Ehrenreich & Barr (2005) argues that after undergoing circumcision, young girls are believed to be mature. Therefore, they are ready to get married. In this case, most of the girls at the school age drop out to get married. They agree to be married to men of any age to experience the next rite of passage. Thus, they start giving birth at an early age causing complications because they are not mature enough to be mothers. After getting married, girls give birth to many children as they do not have a say in their marriage. Moreover, they have no education since they have dropped out of school. They cannot understand the importance of education and thus, end up giving birth to another poor generation that will go through the same process (Ehrenreich & Barr, 2005).
African society encourages female circumcision. According to the cultural beliefs, a girl should go through the cut to become a woman. Women are their own enemies in African culture. A girl who decided to refuse the cut is considered a coward. In fact, women will mock her until she agrees to face the knife. In such communities as the Abagusii of Kenya and Uganda, women will not help their fellow women who are not circumcised to give birth. In these communities, a woman in labor is circumcised before the baby comes out. They claim that it is wrong to allow a baby be born of an immature woman. On the other hand, men also support this practice. In most communities, men will not agree to marry a woman who is not circumcised. They claim that a woman is immature and cannot face the challenges of marriage. Therefore, women prefer to fulfil the expectations of men to avoid becoming the outcasts in the society (Berer, 2007).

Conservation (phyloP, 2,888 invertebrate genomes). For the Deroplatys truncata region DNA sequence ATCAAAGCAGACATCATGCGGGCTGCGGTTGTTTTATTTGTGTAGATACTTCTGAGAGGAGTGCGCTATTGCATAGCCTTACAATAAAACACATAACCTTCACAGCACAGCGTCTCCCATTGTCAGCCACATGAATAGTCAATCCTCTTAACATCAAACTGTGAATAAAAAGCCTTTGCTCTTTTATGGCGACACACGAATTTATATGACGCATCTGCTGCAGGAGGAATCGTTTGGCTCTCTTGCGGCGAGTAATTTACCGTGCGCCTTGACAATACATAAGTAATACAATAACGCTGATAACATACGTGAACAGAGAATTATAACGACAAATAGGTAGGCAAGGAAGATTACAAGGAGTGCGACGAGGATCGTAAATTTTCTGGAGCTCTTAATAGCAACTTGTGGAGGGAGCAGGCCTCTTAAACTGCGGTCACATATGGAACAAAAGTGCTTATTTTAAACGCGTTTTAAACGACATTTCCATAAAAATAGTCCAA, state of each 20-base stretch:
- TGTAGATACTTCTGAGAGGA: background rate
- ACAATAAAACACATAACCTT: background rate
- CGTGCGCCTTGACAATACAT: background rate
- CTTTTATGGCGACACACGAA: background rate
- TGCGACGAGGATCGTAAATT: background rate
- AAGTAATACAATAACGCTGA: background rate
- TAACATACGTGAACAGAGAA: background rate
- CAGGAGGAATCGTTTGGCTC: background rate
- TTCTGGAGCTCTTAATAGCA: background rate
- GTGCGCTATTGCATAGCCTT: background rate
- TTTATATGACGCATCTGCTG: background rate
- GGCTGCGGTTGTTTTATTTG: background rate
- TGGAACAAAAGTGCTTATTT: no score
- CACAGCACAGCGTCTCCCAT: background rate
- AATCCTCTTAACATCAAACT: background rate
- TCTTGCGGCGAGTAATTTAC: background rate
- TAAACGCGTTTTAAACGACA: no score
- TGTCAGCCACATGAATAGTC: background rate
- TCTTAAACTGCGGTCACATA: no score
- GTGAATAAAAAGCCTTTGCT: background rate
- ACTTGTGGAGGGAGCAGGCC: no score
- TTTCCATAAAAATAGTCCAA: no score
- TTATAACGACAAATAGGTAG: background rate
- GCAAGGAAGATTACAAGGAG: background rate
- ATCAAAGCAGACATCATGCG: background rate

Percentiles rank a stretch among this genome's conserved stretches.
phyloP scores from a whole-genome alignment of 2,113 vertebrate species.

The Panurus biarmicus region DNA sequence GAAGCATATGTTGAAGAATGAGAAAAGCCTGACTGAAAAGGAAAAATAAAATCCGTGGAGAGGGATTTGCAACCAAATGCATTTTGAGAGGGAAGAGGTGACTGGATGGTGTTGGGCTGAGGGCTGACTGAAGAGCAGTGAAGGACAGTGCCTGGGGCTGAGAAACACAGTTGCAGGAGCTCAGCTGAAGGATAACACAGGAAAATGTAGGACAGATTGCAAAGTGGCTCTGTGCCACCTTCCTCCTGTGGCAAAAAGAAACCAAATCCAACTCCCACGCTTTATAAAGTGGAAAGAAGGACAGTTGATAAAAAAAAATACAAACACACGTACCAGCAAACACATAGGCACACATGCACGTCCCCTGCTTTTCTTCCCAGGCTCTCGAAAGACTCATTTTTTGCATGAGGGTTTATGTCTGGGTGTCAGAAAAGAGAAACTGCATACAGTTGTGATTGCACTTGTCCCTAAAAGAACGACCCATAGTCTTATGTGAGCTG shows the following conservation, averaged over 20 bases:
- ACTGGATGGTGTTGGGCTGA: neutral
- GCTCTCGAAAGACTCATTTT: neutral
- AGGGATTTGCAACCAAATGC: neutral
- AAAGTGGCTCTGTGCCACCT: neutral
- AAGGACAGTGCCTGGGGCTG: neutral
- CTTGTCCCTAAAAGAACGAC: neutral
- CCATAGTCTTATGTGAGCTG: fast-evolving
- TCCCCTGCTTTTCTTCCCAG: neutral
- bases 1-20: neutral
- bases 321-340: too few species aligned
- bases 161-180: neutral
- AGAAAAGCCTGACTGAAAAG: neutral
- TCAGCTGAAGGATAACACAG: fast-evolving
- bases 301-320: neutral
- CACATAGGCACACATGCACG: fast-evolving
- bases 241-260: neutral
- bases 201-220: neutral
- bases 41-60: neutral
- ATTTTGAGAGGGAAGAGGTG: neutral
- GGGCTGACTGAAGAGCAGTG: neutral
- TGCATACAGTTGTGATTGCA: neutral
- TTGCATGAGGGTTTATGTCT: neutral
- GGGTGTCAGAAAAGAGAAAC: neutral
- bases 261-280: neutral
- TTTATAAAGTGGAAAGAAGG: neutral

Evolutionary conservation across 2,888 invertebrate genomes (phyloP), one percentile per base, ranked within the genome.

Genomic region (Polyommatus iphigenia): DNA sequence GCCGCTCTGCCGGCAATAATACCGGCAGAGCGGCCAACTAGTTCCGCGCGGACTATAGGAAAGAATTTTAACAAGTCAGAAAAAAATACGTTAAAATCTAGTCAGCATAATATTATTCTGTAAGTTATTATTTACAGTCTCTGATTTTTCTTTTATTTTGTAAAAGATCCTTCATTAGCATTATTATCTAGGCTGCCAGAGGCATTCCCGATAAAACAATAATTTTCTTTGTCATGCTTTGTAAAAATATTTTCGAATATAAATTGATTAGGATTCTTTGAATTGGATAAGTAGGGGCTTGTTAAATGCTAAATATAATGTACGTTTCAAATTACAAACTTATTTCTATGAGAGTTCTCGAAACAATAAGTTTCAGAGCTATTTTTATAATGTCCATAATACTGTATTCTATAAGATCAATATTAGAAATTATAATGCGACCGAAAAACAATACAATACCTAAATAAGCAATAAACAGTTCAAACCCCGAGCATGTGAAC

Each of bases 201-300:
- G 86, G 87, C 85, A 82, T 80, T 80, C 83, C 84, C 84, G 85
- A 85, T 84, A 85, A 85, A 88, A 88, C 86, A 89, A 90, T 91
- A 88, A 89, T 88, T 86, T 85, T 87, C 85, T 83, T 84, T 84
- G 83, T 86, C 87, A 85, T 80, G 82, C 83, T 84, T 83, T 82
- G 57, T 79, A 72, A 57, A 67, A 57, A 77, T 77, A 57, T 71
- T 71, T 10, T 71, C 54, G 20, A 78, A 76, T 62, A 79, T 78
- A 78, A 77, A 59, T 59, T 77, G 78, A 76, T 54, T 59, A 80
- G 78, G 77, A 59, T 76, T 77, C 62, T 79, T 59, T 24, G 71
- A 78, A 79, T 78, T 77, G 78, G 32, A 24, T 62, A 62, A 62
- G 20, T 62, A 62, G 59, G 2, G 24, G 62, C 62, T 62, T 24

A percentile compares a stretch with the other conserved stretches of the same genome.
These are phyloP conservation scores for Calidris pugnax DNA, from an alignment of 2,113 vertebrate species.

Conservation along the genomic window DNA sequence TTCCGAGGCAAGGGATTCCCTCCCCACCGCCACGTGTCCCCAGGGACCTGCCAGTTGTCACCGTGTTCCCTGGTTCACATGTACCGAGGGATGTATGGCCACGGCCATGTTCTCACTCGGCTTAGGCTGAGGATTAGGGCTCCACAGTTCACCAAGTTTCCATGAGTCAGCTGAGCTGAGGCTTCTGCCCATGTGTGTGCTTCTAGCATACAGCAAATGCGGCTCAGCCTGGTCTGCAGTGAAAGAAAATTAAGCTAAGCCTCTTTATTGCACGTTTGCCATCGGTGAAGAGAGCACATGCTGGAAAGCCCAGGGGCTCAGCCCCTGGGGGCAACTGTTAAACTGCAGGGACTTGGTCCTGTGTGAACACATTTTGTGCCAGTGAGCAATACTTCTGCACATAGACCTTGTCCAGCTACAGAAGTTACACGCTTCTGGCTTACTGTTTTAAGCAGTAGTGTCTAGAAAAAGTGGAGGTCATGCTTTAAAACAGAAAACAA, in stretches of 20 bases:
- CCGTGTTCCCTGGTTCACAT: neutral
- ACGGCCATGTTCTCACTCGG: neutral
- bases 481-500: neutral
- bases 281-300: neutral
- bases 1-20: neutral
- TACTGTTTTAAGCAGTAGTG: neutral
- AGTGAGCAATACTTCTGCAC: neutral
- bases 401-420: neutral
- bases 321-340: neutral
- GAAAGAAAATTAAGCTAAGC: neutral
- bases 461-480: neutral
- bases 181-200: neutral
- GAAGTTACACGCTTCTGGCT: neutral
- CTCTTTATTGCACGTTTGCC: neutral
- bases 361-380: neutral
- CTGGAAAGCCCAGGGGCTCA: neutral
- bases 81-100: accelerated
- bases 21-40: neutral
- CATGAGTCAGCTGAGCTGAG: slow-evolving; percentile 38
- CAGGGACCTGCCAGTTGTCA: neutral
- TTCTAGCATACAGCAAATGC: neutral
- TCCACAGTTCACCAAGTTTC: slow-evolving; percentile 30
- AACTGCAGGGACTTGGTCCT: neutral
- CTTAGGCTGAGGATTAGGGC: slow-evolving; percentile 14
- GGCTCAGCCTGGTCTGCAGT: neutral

In most African countries, there is a policy aimed to reduce FGM. It focuses on persecution of parents of the girls and perpetrators of the cut. Any parent who makes their daughter follow the cultural tradition is arrested and sued for forcing the girl to undergo the cut. Traditional specialists that take part in the process are also persecuted. However, the rule of the law against parents and specialists has not done enough (Mohammed, 2008). Many FGM cases are still present in Africa. Despite civilization and education in the continent, African woman still suffers the consequences of FGM. HIV infection has risen in some African communities including Somali and Samburu. Therefore, there is a need for a well-rounded and all-inclusive policy to reduce FGM (Berer, 2007).
Critique of policy option